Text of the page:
A magnificent account of the legendary Elizabethan figure who founded the Roanoke Colony, helped defend England against the Spanish Armada and searched endlessly for El Dorado.
Sailor, soldier, explorer, poet, parliamentarian, courtier, artistic patron, falconer, historian, war reporter, antiquarian, Sir Walter Ralegh was the archetypal Renaissance man.
He dazzled the court of Elizabeth I but ended up being imprisoned and later beheaded by her successor, James I.
Why did this mercurial figure fall from grace? And why does his legacy continue to influence citizens of both the Old and New World to this day?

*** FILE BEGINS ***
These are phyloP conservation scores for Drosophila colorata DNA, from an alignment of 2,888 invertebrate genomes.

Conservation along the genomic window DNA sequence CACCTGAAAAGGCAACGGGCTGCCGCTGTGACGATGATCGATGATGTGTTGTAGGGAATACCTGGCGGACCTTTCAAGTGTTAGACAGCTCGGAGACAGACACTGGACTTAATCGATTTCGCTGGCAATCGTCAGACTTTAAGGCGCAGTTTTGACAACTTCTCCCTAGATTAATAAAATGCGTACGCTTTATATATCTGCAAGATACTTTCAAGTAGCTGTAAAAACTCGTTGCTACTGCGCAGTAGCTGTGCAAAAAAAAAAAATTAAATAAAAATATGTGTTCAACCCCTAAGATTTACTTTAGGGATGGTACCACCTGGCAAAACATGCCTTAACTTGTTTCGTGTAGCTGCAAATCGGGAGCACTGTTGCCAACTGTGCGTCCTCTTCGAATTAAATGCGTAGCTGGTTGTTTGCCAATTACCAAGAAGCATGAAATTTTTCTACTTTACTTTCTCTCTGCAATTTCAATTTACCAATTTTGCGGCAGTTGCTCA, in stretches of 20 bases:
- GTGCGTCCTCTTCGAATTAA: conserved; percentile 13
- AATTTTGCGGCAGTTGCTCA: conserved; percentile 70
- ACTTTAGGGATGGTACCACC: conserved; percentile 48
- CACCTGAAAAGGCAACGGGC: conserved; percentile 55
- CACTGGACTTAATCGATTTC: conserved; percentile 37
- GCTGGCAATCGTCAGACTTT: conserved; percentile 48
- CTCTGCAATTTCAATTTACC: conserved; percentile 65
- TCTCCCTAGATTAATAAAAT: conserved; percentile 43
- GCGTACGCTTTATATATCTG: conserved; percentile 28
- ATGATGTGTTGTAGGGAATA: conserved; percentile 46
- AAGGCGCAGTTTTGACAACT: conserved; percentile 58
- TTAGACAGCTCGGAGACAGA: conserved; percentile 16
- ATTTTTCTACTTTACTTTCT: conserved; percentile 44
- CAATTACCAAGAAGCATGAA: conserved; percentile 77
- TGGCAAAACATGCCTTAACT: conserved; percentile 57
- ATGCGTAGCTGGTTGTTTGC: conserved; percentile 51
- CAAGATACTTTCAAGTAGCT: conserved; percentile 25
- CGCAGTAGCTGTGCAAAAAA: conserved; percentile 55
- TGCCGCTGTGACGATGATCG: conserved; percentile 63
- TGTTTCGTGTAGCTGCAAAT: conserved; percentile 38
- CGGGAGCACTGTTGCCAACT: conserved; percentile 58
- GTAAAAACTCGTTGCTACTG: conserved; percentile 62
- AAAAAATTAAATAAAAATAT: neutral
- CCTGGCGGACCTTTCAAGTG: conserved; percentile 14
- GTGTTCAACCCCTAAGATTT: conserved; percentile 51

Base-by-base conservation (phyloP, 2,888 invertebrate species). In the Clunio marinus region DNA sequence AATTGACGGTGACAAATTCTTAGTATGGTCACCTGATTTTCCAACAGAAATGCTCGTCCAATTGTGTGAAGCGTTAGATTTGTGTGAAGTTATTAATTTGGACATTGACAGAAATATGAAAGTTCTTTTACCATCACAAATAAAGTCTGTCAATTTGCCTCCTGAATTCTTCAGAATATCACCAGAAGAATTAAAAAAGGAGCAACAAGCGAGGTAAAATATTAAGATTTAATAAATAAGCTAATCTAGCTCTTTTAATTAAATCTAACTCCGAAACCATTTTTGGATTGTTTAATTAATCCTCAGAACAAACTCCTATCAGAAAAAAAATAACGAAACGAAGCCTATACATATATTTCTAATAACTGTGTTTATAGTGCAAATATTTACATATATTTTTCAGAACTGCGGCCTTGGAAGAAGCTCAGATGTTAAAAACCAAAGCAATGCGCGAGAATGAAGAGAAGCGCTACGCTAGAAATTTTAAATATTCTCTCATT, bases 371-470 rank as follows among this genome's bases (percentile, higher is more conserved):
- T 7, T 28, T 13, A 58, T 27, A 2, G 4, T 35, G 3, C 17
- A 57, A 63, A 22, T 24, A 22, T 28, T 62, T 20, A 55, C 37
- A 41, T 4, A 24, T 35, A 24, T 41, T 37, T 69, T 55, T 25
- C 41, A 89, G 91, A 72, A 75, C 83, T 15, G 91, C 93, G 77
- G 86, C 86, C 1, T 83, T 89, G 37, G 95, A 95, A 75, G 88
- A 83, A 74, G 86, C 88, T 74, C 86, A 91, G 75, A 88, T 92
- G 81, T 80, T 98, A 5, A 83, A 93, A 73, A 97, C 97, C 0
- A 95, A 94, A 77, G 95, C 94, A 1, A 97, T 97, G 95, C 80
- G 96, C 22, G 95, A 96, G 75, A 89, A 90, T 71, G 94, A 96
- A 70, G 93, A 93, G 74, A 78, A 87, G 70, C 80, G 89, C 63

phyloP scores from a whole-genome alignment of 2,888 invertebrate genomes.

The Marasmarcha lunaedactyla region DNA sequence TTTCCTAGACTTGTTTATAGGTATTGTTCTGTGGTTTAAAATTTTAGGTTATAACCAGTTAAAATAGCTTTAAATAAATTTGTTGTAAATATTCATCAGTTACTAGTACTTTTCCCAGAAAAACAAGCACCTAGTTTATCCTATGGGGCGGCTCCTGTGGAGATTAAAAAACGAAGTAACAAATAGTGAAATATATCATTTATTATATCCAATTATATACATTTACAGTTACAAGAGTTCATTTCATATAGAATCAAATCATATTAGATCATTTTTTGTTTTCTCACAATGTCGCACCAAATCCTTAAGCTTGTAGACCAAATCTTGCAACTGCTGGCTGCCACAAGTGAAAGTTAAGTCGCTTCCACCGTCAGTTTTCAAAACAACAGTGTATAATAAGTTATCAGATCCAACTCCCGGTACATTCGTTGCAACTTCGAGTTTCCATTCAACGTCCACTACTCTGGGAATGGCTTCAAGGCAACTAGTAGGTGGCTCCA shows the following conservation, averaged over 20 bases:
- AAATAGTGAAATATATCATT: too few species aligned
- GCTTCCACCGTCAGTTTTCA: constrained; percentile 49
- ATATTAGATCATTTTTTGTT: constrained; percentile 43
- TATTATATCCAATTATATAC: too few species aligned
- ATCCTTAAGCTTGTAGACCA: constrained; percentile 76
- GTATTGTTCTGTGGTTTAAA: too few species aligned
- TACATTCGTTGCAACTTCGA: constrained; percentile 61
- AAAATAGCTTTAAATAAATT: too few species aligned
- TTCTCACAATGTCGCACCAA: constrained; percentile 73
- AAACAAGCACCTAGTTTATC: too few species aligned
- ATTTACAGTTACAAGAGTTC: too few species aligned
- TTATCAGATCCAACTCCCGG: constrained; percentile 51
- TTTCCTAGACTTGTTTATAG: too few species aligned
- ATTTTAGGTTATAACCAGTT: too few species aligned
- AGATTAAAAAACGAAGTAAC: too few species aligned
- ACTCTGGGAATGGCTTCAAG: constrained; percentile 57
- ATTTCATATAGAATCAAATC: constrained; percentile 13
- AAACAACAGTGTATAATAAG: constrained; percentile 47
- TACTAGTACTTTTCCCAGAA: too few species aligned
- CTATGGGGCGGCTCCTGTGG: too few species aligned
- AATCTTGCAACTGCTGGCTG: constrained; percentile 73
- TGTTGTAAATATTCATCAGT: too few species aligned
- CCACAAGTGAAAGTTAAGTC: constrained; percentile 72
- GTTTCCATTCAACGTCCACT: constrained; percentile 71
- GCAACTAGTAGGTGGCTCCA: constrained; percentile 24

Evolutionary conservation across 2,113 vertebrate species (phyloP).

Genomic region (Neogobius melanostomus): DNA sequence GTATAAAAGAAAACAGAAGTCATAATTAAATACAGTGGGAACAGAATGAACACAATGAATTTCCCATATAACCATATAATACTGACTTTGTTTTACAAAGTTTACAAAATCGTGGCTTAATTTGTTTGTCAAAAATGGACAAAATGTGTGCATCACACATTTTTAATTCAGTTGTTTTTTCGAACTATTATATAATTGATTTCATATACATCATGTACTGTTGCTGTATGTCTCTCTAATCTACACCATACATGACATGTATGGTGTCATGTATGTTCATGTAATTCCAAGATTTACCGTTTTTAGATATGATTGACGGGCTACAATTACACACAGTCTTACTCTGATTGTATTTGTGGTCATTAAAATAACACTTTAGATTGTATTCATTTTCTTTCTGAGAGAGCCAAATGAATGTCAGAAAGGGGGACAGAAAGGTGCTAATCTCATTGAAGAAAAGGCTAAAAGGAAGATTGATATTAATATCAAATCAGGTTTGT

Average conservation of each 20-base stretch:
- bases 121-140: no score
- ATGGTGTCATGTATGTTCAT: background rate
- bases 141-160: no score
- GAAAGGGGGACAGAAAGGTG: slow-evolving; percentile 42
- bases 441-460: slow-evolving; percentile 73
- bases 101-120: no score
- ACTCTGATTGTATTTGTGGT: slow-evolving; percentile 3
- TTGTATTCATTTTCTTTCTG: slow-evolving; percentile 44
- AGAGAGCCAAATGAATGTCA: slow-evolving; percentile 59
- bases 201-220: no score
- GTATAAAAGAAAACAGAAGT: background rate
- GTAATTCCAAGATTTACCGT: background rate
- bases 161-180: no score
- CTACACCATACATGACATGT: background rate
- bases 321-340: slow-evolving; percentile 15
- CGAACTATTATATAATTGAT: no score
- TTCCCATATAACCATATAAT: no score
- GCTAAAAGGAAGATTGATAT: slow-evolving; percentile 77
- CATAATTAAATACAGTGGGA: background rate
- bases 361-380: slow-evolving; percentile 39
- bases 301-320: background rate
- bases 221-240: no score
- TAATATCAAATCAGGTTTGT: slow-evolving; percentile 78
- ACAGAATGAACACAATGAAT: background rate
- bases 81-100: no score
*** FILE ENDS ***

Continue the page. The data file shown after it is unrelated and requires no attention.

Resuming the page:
John Winton’s enthralling biography of this Renaissance statesman and explorer uncovers his life, from the early years on the Devonshire coast through his years fighting Catholics in France, Ireland and the Low Countries, before delving into Ralegh’s attempts to colonise the New World in North and South America. Through utilising a variety of sources, Winton’s exquisitely written book discusses Ralegh’s glorious rise to prominence in the years before the Spanish Armada before his equally swift fall during the reign of James I.